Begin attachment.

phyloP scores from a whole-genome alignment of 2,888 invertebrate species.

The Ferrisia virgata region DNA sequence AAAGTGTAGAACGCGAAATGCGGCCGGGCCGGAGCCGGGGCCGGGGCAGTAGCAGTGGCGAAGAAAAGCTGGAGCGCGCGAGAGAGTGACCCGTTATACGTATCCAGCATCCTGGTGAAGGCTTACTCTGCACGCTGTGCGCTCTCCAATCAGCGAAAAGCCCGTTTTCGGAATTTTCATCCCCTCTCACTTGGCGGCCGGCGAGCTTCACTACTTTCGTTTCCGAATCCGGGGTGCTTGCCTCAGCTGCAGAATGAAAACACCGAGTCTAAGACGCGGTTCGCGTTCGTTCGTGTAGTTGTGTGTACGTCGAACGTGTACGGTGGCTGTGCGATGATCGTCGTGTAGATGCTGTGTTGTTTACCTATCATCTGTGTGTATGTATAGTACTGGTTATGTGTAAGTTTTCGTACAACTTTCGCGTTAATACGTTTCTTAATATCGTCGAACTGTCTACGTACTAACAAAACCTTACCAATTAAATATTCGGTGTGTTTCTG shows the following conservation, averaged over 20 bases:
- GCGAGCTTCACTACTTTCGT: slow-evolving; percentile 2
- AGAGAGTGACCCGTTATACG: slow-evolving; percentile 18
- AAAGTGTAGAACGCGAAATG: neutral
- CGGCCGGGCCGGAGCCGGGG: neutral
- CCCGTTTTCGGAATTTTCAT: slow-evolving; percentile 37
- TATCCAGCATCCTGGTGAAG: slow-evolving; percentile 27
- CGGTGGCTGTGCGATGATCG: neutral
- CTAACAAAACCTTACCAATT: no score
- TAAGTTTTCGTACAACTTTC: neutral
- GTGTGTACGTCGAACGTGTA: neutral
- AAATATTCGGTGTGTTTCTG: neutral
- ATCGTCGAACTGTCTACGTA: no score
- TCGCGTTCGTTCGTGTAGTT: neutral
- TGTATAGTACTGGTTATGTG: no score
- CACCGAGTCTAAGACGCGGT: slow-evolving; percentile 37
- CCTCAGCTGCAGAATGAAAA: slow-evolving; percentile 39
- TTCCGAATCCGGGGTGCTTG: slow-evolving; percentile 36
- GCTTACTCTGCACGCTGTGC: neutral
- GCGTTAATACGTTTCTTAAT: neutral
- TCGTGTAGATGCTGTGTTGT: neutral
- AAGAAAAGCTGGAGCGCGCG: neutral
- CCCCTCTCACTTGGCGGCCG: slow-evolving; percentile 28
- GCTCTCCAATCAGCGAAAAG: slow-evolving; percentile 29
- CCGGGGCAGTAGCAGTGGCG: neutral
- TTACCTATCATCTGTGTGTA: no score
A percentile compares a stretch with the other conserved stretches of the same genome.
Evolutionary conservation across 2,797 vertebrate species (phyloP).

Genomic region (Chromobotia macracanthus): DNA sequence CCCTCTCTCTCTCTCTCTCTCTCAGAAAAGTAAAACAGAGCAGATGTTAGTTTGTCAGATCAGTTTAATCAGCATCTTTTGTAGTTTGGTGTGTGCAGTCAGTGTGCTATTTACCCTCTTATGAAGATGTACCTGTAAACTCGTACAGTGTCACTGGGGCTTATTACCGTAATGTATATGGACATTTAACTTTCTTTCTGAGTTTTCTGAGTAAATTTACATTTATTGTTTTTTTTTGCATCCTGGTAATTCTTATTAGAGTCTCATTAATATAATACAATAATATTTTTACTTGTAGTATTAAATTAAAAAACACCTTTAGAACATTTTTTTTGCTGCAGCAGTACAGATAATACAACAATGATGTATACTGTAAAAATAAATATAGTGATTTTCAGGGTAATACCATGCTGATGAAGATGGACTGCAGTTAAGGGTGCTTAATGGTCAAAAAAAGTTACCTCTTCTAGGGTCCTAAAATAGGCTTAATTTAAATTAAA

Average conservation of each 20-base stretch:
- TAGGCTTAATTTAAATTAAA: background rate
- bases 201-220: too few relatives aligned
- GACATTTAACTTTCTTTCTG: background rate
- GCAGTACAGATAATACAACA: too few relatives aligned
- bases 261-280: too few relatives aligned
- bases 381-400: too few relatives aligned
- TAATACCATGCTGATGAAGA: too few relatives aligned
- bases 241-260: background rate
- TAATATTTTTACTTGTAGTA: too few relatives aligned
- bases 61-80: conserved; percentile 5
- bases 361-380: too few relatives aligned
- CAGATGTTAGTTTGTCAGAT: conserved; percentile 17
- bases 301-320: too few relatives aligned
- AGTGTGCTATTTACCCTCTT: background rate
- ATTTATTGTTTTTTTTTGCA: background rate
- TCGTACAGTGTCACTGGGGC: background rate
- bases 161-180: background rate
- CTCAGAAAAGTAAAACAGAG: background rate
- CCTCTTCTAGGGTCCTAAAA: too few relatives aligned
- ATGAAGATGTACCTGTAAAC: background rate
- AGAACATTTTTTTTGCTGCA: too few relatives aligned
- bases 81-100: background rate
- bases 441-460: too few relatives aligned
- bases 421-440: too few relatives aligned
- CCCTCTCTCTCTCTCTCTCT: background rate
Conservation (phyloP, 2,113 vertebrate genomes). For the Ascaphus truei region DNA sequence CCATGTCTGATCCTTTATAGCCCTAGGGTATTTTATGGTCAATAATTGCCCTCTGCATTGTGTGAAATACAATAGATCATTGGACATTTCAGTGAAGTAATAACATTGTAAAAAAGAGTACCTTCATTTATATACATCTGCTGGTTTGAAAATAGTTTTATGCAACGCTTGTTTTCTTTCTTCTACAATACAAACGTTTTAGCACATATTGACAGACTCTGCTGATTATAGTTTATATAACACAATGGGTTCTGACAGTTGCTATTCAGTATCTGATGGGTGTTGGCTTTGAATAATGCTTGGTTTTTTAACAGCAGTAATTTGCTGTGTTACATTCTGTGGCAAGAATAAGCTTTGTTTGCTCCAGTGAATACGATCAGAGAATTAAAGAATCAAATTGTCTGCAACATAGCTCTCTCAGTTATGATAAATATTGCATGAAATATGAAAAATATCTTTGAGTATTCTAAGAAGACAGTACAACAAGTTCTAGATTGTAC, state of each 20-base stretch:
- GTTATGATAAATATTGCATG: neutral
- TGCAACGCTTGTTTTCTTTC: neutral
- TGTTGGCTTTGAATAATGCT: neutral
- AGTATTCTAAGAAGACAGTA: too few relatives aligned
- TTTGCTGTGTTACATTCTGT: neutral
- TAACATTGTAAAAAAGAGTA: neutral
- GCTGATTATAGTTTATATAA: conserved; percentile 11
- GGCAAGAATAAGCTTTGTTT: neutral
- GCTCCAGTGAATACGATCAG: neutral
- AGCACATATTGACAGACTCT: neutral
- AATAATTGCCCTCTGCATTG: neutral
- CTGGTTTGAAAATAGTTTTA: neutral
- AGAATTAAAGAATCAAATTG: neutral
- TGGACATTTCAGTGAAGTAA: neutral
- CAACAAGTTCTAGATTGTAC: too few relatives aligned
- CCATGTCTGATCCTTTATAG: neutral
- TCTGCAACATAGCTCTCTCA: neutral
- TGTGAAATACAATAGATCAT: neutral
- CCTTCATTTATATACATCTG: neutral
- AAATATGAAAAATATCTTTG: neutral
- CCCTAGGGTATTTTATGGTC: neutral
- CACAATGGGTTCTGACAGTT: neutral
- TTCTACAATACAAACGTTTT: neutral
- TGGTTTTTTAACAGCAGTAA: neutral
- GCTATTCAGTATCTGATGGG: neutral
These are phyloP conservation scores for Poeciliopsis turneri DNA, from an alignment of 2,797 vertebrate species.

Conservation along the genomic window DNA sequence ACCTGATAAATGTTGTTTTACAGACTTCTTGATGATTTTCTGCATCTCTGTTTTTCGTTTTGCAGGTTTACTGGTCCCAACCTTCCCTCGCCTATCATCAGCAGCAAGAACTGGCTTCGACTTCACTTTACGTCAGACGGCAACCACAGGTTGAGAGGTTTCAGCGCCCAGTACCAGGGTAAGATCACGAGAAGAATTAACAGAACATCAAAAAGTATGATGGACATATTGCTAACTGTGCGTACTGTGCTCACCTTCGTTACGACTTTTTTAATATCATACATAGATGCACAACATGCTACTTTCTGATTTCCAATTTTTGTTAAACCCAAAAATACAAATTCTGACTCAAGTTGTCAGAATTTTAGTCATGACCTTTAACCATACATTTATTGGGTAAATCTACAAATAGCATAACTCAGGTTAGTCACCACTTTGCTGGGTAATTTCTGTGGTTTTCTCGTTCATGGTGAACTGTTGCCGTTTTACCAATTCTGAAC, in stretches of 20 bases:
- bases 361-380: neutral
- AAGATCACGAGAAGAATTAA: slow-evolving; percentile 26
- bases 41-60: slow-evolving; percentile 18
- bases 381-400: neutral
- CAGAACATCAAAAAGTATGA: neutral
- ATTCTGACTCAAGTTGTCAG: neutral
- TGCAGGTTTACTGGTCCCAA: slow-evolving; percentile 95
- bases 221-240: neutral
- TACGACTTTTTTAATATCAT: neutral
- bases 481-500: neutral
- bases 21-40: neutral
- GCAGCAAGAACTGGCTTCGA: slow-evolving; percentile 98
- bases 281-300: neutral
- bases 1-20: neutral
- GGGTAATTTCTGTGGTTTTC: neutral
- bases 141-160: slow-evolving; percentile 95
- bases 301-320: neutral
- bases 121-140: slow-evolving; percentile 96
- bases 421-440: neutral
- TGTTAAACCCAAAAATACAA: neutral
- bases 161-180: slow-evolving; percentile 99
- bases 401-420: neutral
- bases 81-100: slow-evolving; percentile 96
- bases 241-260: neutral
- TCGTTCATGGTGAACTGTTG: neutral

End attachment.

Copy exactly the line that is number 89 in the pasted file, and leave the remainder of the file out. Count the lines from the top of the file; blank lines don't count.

- CAGAACATCAAAAAGTATGA: neutral